Professionals are, like everyone else, entitled to be paid for their work – but in what circumstances can their fees be legitimately withheld? A judge considered that issue in the case of a contract adjudicator who resigned from his role in resolving a building dispute before reaching a decision.
Various disputes concerning money and defects arose in the context of construction works at a restaurant. The matter was referred to the adjudicator on the basis that the parties to the contract were a building company and the company that owned and operated the restaurant.
In resigning from the proceedings, the adjudicator took the view that the company’s majority shareholder and director was the builder’s client and that the restaurant company itself was not a party to the contract. He concluded that, as the director was not joined in the adjudication, he had no jurisdiction to consider the matter.
After the builder refused to pay the adjudicator’s fees, the company through which the latter operated launched proceedings. In its defence, the builder asserted that no fees were payable because the adjudicator had, for no sound reason, abandoned his appointment, deliberately and impermissibly refusing to provide a decision.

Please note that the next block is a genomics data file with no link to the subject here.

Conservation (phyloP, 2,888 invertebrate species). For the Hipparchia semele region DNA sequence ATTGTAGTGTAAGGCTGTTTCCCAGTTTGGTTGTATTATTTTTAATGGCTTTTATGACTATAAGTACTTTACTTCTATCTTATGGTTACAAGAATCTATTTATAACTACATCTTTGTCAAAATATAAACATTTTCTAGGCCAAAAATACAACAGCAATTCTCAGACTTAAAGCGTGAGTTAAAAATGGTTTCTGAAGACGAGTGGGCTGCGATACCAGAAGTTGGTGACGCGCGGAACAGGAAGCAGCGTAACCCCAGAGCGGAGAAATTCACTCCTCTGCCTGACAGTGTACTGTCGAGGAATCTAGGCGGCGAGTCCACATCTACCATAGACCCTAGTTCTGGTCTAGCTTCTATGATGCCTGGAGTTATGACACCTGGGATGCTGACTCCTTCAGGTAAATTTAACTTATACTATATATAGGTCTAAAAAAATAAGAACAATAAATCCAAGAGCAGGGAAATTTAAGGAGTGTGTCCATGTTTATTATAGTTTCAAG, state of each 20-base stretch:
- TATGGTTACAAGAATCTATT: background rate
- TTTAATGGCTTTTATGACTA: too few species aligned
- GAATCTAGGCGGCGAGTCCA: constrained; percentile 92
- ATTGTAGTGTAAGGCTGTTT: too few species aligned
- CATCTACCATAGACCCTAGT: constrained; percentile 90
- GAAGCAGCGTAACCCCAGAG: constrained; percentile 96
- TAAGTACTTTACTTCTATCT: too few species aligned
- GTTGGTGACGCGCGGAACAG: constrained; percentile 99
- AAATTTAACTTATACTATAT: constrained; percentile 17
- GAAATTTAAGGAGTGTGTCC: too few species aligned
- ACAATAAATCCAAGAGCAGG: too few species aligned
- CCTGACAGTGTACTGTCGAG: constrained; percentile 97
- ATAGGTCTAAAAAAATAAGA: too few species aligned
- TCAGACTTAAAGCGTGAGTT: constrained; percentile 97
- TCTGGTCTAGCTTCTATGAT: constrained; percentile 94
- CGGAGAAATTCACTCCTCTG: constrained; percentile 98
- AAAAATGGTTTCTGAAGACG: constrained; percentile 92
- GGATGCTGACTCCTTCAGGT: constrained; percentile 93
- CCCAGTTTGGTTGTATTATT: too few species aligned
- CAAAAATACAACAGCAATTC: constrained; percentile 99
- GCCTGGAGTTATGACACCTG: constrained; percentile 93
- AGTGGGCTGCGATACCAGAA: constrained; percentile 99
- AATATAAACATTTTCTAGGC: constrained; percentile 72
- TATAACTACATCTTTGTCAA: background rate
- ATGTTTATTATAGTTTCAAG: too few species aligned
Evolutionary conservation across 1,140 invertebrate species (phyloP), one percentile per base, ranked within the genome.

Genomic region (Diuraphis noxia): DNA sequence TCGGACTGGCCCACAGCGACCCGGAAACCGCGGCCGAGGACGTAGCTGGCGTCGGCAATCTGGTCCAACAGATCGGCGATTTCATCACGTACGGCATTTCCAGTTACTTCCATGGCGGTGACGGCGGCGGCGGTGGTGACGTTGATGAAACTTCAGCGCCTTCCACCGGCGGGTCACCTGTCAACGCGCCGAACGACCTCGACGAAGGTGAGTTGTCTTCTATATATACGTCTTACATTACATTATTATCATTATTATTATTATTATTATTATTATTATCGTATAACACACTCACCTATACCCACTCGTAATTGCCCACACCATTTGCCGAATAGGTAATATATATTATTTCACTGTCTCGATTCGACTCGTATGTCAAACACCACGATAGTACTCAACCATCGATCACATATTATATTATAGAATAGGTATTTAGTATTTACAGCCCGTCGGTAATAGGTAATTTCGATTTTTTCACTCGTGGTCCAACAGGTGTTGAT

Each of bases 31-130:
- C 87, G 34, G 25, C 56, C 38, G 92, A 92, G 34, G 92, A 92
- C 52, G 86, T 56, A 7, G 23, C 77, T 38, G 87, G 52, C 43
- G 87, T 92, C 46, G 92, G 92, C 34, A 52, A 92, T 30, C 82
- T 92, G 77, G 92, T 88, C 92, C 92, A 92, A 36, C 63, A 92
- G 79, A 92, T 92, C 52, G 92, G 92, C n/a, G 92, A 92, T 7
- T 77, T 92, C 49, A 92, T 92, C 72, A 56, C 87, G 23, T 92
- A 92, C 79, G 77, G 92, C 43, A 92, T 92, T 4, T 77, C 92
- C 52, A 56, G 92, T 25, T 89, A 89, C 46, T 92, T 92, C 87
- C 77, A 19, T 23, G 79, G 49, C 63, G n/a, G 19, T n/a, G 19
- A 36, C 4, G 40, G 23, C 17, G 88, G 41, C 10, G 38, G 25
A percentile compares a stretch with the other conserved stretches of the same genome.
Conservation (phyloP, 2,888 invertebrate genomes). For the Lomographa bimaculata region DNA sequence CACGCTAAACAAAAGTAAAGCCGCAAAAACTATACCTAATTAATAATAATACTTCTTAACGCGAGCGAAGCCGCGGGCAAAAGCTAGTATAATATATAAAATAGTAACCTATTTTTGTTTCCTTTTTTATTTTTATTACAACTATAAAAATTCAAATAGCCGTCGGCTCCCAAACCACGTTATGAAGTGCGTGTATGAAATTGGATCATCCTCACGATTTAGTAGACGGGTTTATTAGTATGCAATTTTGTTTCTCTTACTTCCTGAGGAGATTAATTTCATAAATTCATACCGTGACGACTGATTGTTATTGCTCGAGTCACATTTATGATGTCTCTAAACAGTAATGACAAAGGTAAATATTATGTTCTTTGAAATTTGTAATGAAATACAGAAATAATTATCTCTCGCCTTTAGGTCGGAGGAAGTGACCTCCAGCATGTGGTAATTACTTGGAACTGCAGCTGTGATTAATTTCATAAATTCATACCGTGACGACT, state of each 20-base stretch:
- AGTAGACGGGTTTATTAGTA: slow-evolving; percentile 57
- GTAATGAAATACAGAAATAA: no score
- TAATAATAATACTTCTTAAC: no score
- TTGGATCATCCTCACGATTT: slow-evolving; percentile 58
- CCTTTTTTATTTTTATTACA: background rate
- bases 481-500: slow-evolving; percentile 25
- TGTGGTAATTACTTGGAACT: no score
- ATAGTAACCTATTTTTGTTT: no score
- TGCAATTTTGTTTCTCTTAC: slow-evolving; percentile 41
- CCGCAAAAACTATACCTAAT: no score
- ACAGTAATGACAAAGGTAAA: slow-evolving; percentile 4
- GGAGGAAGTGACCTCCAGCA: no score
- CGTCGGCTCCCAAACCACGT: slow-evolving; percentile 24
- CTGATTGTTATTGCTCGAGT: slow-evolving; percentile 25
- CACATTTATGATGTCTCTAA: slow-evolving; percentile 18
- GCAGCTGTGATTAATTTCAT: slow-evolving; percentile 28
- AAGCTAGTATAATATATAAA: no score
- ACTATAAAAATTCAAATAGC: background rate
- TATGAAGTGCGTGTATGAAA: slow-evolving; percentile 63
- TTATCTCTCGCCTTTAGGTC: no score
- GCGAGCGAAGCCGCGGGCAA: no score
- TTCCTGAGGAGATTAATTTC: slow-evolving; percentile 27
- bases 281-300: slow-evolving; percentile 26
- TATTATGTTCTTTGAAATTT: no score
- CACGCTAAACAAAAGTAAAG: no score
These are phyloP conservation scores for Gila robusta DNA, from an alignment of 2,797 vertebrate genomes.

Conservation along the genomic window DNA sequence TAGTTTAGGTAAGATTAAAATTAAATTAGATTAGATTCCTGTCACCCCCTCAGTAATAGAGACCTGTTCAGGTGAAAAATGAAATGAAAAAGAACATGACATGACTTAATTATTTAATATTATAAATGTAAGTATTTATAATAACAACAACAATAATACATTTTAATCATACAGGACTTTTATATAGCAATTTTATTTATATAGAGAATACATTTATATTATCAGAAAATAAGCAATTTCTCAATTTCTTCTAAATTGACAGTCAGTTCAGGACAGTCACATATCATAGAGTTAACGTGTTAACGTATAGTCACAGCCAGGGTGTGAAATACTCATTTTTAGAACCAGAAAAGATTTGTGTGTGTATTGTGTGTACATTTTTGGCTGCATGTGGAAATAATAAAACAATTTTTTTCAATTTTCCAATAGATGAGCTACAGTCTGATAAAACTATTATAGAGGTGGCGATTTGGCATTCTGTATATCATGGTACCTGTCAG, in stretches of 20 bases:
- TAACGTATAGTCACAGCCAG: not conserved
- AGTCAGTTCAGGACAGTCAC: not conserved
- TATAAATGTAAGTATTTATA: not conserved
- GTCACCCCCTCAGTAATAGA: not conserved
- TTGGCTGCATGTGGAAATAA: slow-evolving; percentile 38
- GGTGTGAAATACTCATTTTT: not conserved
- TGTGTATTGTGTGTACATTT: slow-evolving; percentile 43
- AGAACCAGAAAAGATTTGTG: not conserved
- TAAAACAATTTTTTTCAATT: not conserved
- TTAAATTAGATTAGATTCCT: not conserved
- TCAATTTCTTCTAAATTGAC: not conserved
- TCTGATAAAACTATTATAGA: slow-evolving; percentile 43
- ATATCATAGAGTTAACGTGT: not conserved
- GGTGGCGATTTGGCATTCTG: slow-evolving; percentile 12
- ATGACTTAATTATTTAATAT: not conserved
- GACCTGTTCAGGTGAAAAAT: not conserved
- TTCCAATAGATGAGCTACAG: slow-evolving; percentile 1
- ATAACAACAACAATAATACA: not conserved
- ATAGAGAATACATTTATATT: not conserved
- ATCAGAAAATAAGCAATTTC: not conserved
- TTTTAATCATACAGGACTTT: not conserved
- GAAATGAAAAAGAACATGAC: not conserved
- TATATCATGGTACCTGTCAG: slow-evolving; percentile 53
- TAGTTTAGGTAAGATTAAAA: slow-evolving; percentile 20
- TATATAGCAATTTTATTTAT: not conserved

Ruling on the matter, the judge found that the adjudicator was entitled to conclude that the contract was with the director, not the restaurant company. It would, however, have been wiser for him to inquire of the parties whether they nevertheless accepted his jurisdiction. At the time of his resignation, there was in fact no dispute either as to the identity of the contracting parties or as to his jurisdiction.
In finding that the adjudicator was nevertheless entitled to his fees, the judge found that he could not be said to have abandoned his appointment. In accordance with what he regarded as his duty, he resigned on the basis that it was not open to him to reach a decision on a dispute between the builder and the restaurant company when the latter was not a contracting party.
His resignation was not itself a breach of the terms of his engagement. In honestly and diligently concluding that the correct course was to resign, it could not be argued that he had acted in bad faith. The terms and conditions under which he served were reasonable and did not fall foul of the Unfair Contract Terms Act 1977.
The adjudicator’s fees, which came to £4,290 plus VAT, were not excessive and the judge awarded his company summary judgment against the builder in that amount.